- Oblique references / hopes to Apple becoming more supportive of IMS (especially its VoLTE implementation), with what sounds like a relatively forlorn hope that it might put native RCS into iPhones - but probably only if & when RCS gets enough support from users to make it worth the effort. As I've said before, RCS needs to earn its ubiquity - it can't just assume it will become ubiquitous because the telcos say so.

The negatives:

- The continued obsolete framing of "telcos vs. OTTs". This narrative is dead. The only argument advanced for why anyone might switch back from alternative voice or messaging to telco-offered services was that they don't incur data charges. Given that 50-90% of use is on WiFi anyway, that's not very convincing. Very little discussion about functionality, UX, or user design.
- No argument why operators can survive slowly on "primary" communications, given that current evidence show that secondary alternatives are becoming much more important, and WebRTC, contextual comms and various 3rd-party apps are making them ever better. Worse, there was no analysis of what % of current voice or messaging traffic is actually "primary use-cases", and what is left exposed to more-functional (but less-ubiquitous) competing alternatives. My view is that we're probably let with 20-40% of historic voice traffic, and maybe 10% of SMS's, once all the "secondary" uses have been siphoned off. In some cases, secondary comms will be more valuable than primary - it's wrong and misleading to use semantics that imply value and importance.
- No distinction was made between "voice" as a broad media type, and the specific model of "calling" we are familiar with in 130yr old telephony. No reference was made to contextual communications, new interaction modes, hypervoice, ephemeral communications - or even conferencing, for that matter. All the speakers seemed stuck in a voice=call mentality.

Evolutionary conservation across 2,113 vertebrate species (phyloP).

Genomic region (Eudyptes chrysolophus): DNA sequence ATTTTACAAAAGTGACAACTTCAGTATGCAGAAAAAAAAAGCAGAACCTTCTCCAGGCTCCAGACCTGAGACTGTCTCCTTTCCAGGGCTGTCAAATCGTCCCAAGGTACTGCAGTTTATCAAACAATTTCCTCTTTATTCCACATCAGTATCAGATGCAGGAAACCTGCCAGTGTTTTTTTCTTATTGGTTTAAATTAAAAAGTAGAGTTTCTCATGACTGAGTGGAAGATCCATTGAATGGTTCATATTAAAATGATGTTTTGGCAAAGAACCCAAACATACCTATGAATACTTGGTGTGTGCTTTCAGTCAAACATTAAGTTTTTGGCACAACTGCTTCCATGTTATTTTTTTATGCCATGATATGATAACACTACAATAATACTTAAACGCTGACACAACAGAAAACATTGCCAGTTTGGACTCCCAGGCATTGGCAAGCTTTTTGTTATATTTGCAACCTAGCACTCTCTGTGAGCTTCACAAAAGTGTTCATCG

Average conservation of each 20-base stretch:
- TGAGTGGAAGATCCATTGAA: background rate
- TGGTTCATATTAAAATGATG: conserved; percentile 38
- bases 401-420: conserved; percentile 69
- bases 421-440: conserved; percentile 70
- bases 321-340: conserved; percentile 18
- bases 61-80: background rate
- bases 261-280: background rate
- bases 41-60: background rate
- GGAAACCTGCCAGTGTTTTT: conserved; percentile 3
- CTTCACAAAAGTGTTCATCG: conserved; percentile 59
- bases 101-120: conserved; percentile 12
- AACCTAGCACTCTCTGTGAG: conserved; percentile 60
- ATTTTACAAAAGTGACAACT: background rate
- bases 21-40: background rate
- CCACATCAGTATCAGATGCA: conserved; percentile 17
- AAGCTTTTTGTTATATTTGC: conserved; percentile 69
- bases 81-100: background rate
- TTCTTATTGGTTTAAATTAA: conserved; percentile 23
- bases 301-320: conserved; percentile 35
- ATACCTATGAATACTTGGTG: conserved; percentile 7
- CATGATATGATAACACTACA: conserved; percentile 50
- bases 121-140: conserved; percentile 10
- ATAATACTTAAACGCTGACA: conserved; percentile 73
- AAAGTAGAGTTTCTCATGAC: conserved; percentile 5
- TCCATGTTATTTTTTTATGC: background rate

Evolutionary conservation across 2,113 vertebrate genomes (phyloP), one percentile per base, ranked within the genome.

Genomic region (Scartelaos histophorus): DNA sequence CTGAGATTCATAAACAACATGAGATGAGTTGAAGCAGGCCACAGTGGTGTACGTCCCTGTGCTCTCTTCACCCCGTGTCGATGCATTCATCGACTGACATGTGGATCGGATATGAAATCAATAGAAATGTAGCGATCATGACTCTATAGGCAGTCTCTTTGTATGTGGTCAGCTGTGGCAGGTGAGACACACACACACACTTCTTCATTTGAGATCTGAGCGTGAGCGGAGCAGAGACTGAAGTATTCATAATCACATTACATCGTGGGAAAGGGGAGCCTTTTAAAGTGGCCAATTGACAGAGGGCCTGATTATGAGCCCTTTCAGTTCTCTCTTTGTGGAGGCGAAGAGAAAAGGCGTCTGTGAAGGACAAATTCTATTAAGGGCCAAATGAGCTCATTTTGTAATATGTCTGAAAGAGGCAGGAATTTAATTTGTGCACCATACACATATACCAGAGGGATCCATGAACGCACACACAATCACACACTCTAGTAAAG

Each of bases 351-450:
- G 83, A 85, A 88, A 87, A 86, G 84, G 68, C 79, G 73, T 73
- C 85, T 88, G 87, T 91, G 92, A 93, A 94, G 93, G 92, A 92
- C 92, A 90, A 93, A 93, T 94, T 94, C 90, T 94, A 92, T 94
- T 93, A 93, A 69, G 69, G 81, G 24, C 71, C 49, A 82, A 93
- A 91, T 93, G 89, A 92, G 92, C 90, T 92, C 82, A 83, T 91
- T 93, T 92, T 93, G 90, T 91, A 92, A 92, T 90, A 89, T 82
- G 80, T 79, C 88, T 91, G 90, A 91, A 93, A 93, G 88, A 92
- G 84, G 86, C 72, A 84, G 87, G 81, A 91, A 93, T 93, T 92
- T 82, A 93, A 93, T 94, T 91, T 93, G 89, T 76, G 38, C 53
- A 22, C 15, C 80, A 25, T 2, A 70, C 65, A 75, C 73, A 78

- There was hardly any mention of developers, although Comverse talked about APIs and revenue-shares. (It also mentioned sponsored data, more negatively)
- DT was quite negative about WebRTC, advancing a straw-man argument that it's not appropriate for primary communications. Well, it's not a direct replacement for primary telephony on mobile phones yet, I'll agree, but it's certainly fine in enterprise situations like call-centres, numerous innovative mobile apps (especially video-based ones) and more importantly, it's where the innovation & disruption is. DT has been working on various prototypes using WebRTC & discussing them at conferences for ages now - it needs to get them out there, perhaps focusing on business units outside the reach of the conservative IMS dinosaurs. Learn by doing, and perhaps find some new niches in enterprise or TV or elsewhere. Look at NTT, Telenor, Telstra, Telefonica, Comcast & others who are being aggressive rather than taking a narrow, historical view of telcos' role in communications apps
- RCS. Unsurprisingly, the ex-head of RCS at GSMA is still enthusiastic about it at DT. It's still dead, despite the attempts by speakers to assert a "resurgence" of interest. Yes, there's a predictable attempt to bolt it onto the slow & grinding uptick in VoLTE, but no, there's no reason why anyone would ever use it. Pretending otherwise is fooling nobody - a supposed 270% increase in active use from what is almost certainly a pathetically-low base is an irrelevant figure. Unless hard numbers on MAUs/DAUs are issued about genuine RCS use (not just IP-messaging infrastructure as SMSC replacement) then it's safe to assume it's a continued failure.